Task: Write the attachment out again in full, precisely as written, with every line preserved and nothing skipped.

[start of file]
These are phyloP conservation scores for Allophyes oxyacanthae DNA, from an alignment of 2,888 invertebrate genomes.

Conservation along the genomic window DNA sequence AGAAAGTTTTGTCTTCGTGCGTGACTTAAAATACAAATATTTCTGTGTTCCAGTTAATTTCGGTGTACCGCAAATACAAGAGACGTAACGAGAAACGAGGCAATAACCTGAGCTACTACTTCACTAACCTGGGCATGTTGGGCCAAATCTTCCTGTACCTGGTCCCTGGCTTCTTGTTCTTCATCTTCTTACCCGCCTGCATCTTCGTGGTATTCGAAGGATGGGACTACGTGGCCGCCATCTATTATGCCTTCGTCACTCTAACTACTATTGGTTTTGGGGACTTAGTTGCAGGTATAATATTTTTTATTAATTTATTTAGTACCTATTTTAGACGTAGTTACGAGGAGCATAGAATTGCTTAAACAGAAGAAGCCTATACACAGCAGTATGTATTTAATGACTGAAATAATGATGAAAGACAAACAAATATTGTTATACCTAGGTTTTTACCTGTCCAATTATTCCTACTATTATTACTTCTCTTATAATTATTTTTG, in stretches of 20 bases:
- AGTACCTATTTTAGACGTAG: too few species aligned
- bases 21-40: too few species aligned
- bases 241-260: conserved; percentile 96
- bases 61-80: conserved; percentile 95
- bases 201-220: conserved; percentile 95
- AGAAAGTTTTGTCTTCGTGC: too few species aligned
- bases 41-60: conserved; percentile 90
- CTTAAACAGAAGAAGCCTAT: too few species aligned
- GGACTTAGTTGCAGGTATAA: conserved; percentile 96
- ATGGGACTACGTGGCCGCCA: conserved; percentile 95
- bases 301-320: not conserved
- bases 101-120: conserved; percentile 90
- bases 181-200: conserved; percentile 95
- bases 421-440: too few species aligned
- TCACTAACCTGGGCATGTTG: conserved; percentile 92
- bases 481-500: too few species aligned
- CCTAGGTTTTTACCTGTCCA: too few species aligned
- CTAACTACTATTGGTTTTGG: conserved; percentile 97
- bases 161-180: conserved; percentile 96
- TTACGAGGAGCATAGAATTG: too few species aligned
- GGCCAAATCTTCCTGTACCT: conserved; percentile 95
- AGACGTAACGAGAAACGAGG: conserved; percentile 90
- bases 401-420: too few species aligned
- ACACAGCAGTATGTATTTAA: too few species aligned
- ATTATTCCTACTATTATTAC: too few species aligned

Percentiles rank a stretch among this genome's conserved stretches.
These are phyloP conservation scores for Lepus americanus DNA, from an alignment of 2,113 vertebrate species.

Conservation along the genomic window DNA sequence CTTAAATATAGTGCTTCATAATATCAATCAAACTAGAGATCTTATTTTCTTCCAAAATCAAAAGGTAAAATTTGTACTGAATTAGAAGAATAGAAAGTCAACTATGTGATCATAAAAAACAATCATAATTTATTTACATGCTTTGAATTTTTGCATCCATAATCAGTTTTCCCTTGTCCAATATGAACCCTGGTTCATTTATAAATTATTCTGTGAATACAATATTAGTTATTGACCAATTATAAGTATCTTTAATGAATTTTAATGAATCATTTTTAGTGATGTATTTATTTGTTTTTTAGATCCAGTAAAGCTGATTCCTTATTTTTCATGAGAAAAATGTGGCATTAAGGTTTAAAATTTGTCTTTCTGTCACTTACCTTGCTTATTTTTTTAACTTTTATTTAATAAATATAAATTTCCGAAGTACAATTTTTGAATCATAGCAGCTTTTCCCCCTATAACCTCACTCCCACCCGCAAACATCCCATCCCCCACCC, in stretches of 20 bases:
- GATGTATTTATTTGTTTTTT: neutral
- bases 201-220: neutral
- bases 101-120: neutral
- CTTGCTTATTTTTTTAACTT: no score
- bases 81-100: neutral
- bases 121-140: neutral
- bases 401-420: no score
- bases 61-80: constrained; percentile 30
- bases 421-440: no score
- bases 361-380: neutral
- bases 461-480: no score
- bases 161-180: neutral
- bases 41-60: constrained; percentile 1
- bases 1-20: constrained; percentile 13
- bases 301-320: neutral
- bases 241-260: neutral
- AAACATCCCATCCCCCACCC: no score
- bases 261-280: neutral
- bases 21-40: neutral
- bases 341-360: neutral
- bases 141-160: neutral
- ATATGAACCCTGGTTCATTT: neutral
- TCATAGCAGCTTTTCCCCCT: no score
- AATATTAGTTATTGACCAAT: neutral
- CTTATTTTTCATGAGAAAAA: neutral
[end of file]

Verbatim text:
These are phyloP conservation scores for Allophyes oxyacanthae DNA, from an alignment of 2,888 invertebrate genomes.

Conservation along the genomic window DNA sequence AGAAAGTTTTGTCTTCGTGCGTGACTTAAAATACAAATATTTCTGTGTTCCAGTTAATTTCGGTGTACCGCAAATACAAGAGACGTAACGAGAAACGAGGCAATAACCTGAGCTACTACTTCACTAACCTGGGCATGTTGGGCCAAATCTTCCTGTACCTGGTCCCTGGCTTCTTGTTCTTCATCTTCTTACCCGCCTGCATCTTCGTGGTATTCGAAGGATGGGACTACGTGGCCGCCATCTATTATGCCTTCGTCACTCTAACTACTATTGGTTTTGGGGACTTAGTTGCAGGTATAATATTTTTTATTAATTTATTTAGTACCTATTTTAGACGTAGTTACGAGGAGCATAGAATTGCTTAAACAGAAGAAGCCTATACACAGCAGTATGTATTTAATGACTGAAATAATGATGAAAGACAAACAAATATTGTTATACCTAGGTTTTTACCTGTCCAATTATTCCTACTATTATTACTTCTCTTATAATTATTTTTG, in stretches of 20 bases:
- AGTACCTATTTTAGACGTAG: too few species aligned
- bases 21-40: too few species aligned
- bases 241-260: conserved; percentile 96
- bases 61-80: conserved; percentile 95
- bases 201-220: conserved; percentile 95
- AGAAAGTTTTGTCTTCGTGC: too few species aligned
- bases 41-60: conserved; percentile 90
- CTTAAACAGAAGAAGCCTAT: too few species aligned
- GGACTTAGTTGCAGGTATAA: conserved; percentile 96
- ATGGGACTACGTGGCCGCCA: conserved; percentile 95
- bases 301-320: not conserved
- bases 101-120: conserved; percentile 90
- bases 181-200: conserved; percentile 95
- bases 421-440: too few species aligned
- TCACTAACCTGGGCATGTTG: conserved; percentile 92
- bases 481-500: too few species aligned
- CCTAGGTTTTTACCTGTCCA: too few species aligned
- CTAACTACTATTGGTTTTGG: conserved; percentile 97
- bases 161-180: conserved; percentile 96
- TTACGAGGAGCATAGAATTG: too few species aligned
- GGCCAAATCTTCCTGTACCT: conserved; percentile 95
- AGACGTAACGAGAAACGAGG: conserved; percentile 90
- bases 401-420: too few species aligned
- ACACAGCAGTATGTATTTAA: too few species aligned
- ATTATTCCTACTATTATTAC: too few species aligned

Percentiles rank a stretch among this genome's conserved stretches.
These are phyloP conservation scores for Lepus americanus DNA, from an alignment of 2,113 vertebrate species.

Conservation along the genomic window DNA sequence CTTAAATATAGTGCTTCATAATATCAATCAAACTAGAGATCTTATTTTCTTCCAAAATCAAAAGGTAAAATTTGTACTGAATTAGAAGAATAGAAAGTCAACTATGTGATCATAAAAAACAATCATAATTTATTTACATGCTTTGAATTTTTGCATCCATAATCAGTTTTCCCTTGTCCAATATGAACCCTGGTTCATTTATAAATTATTCTGTGAATACAATATTAGTTATTGACCAATTATAAGTATCTTTAATGAATTTTAATGAATCATTTTTAGTGATGTATTTATTTGTTTTTTAGATCCAGTAAAGCTGATTCCTTATTTTTCATGAGAAAAATGTGGCATTAAGGTTTAAAATTTGTCTTTCTGTCACTTACCTTGCTTATTTTTTTAACTTTTATTTAATAAATATAAATTTCCGAAGTACAATTTTTGAATCATAGCAGCTTTTCCCCCTATAACCTCACTCCCACCCGCAAACATCCCATCCCCCACCC, in stretches of 20 bases:
- GATGTATTTATTTGTTTTTT: neutral
- bases 201-220: neutral
- bases 101-120: neutral
- CTTGCTTATTTTTTTAACTT: no score
- bases 81-100: neutral
- bases 121-140: neutral
- bases 401-420: no score
- bases 61-80: constrained; percentile 30
- bases 421-440: no score
- bases 361-380: neutral
- bases 461-480: no score
- bases 161-180: neutral
- bases 41-60: constrained; percentile 1
- bases 1-20: constrained; percentile 13
- bases 301-320: neutral
- bases 241-260: neutral
- AAACATCCCATCCCCCACCC: no score
- bases 261-280: neutral
- bases 21-40: neutral
- bases 341-360: neutral
- bases 141-160: neutral
- ATATGAACCCTGGTTCATTT: neutral
- TCATAGCAGCTTTTCCCCCT: no score
- AATATTAGTTATTGACCAAT: neutral
- CTTATTTTTCATGAGAAAAA: neutral